United Kingdom court criticizes Northern Ireland abortion law but rejects bid for reform

Don’t ask Northern Irish women to beg for their human rights with an abortion referendum

Don’t ask Northern Irish women to beg for their human rights with an abortion referendum

During the three-day appeal hearing, a QC representing the commission argued that human rights were being breached, with those affected being forced to go through "physical and mental torture".

Five of the seven justices in the high court concluded that Northern Ireland's abortion law violated European conventions in not allowing abortion in cases of fatal fetal abnormalities.

This is because the court found that the Northern Irish Human Rights Commission (the body that brought the case) did not have the power to bring these proceedings forward, as it was not itself a "victim' of any unlawful act".

The commission previous year argued that the current law criminalises "exceptionally vulnerable" women and girls and subjects them to "inhuman and degrading" treatment.

When Ireland replaces the constitutional ban with more liberal legislation after a debate in parliament, Northern Ireland will be the only remaining region in Britain and Ireland to outlaw the procedure.

However, the fact that the Supreme Court dismissed the case because of doubts about the Human Rights Commission's right to bring it means the judges' views on the anti-abortion laws do not have legal force, which is reassuring for abortion foes.

As a result, the judges did not make a formal declaration of incompatibility, which would normally lead to a change in the law.

Rape, incest and fatal foetal abnormalities are not circumstances in which abortion can be performed legally. [It] makes clear there is nowhere left for the government to hide on this issue.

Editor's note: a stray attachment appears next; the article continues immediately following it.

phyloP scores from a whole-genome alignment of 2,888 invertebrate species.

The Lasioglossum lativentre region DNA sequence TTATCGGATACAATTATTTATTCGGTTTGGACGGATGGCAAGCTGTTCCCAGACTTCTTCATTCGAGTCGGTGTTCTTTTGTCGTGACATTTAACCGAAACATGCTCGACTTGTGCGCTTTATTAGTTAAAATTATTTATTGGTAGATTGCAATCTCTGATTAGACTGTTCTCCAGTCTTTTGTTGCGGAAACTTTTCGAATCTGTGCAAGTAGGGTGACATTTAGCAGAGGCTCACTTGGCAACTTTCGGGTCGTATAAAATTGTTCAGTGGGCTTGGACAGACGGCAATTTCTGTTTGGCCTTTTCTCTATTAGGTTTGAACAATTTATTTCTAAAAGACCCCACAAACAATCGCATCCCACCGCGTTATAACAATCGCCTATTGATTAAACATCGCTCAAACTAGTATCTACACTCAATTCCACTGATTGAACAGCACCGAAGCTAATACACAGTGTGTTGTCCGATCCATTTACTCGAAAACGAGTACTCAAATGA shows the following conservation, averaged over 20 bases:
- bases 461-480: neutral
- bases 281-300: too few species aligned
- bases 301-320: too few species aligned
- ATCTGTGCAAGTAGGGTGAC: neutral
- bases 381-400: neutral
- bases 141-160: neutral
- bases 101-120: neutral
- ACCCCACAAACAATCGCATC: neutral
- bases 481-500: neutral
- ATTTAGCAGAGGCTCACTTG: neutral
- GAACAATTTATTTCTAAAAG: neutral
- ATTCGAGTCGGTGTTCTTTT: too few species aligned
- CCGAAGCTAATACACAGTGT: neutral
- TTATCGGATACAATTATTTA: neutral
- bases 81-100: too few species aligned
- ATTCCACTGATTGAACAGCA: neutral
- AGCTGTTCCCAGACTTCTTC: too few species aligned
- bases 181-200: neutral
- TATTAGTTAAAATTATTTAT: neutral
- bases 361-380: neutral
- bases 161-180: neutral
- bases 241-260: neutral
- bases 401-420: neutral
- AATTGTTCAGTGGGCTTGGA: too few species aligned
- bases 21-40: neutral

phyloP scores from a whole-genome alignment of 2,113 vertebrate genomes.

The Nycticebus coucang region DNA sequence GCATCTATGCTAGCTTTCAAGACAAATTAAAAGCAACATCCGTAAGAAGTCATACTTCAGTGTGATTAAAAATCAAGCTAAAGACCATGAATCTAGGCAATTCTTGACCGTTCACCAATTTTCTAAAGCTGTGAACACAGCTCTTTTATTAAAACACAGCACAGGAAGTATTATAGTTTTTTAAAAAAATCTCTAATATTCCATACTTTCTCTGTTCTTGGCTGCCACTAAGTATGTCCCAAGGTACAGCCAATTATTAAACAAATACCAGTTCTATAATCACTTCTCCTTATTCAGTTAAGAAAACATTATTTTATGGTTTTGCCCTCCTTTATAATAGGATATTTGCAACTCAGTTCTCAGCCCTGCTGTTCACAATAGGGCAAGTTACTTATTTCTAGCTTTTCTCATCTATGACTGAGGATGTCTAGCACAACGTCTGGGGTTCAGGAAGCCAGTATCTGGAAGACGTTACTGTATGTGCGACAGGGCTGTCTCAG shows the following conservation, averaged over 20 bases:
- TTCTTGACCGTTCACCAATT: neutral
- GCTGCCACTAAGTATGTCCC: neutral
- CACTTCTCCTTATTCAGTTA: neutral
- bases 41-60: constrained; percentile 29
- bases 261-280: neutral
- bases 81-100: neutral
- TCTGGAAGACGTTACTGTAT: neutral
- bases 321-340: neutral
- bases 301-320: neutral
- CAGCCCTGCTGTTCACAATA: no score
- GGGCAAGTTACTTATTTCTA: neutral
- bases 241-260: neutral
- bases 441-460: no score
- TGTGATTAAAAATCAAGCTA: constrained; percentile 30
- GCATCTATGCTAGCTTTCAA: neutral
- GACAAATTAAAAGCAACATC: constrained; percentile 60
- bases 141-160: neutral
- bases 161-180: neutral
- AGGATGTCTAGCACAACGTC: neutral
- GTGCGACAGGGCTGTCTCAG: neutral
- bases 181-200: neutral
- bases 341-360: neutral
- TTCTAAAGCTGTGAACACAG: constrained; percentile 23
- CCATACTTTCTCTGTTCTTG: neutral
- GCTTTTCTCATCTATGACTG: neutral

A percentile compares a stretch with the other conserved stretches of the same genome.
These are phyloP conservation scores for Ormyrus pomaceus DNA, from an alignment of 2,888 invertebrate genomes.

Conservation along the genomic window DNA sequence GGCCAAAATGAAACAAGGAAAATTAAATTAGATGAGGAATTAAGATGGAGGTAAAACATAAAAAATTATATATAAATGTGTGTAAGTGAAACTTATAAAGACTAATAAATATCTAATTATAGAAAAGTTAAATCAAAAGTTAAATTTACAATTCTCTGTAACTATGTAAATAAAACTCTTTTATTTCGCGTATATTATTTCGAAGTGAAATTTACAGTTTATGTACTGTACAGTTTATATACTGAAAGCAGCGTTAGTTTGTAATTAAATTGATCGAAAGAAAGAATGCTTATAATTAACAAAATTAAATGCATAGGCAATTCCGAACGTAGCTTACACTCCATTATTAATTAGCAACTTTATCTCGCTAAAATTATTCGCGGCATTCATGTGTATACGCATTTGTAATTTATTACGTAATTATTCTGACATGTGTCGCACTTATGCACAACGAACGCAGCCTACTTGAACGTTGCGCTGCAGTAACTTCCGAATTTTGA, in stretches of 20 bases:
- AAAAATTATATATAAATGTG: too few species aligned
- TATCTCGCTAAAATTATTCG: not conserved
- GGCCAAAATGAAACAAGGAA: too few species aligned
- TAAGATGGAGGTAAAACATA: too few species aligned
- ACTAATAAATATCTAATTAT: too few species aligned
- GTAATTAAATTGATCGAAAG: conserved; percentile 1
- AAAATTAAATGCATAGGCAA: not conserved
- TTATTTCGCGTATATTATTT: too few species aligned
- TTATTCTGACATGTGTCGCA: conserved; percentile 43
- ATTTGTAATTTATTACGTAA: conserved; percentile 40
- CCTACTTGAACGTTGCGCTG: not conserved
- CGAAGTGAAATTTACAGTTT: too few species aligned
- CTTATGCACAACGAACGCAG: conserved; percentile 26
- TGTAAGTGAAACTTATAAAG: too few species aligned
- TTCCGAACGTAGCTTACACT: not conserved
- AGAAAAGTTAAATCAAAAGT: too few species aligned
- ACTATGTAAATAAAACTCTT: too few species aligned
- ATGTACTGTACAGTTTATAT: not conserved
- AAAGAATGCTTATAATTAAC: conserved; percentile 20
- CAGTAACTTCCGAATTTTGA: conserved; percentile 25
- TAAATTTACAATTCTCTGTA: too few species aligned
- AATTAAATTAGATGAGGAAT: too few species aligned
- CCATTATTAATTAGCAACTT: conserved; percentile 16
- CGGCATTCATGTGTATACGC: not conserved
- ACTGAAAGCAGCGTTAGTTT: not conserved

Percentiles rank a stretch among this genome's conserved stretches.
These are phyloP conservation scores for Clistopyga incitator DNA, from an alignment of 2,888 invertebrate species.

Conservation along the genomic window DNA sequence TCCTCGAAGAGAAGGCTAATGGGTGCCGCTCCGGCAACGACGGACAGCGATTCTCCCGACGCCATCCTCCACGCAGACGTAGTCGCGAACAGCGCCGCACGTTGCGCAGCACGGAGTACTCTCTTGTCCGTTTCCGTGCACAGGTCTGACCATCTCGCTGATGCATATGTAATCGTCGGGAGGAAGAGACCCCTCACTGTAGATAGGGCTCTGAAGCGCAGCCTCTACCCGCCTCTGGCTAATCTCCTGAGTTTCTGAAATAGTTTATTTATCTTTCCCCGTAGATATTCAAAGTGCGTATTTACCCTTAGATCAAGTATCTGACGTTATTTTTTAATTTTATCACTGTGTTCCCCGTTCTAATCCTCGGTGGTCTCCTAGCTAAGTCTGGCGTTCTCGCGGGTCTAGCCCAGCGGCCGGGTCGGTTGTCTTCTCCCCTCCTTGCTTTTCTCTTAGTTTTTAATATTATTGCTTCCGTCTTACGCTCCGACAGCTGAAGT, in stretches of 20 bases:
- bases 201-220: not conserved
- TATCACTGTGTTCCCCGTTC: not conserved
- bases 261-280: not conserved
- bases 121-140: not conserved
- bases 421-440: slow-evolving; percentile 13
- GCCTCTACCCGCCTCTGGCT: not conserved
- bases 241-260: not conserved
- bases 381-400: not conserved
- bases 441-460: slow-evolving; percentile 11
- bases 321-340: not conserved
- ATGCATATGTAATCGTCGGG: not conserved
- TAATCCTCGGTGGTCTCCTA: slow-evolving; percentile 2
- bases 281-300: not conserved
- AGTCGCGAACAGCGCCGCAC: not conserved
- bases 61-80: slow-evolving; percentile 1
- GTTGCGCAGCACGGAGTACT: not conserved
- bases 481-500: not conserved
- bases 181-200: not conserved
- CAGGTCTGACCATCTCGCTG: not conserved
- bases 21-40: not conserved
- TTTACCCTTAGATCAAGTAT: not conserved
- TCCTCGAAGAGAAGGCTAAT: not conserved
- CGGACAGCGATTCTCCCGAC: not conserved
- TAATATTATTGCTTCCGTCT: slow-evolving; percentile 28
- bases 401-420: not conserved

Research by Both Lives Matter has shown that an estimated 100,000 people are alive today because of Northern Ireland's stance.

She added, "That is why the government, like its predecessors, believes that the best forum to debate and resolve these and many other matters is a locally elected Northern Ireland assembly, so the government's priority remains to urgently re-establish strong, inclusive, devolved government at the earliest opportunity".

MsEwart, who has campaigned for change alongside Amnesty International since her abortion, said Northern Ireland's politicians should put their "religious beliefs behind them and do their job". Since the Irish referendum was approved, British Prime Minister Theresa May has dealt with mounting pressure to reform Northern Ireland's abortion statutes. "A failure to act would be a cruel betrayal of women".

'The need for amendment is evident... the present legislative position in Northern Ireland is untenable and intrinsically disproportionate in excluding from any possibility of abortion pregnancies involving fatal foetal abnormality or due to rape or incest... the present law clearly needs radical reconsideration.

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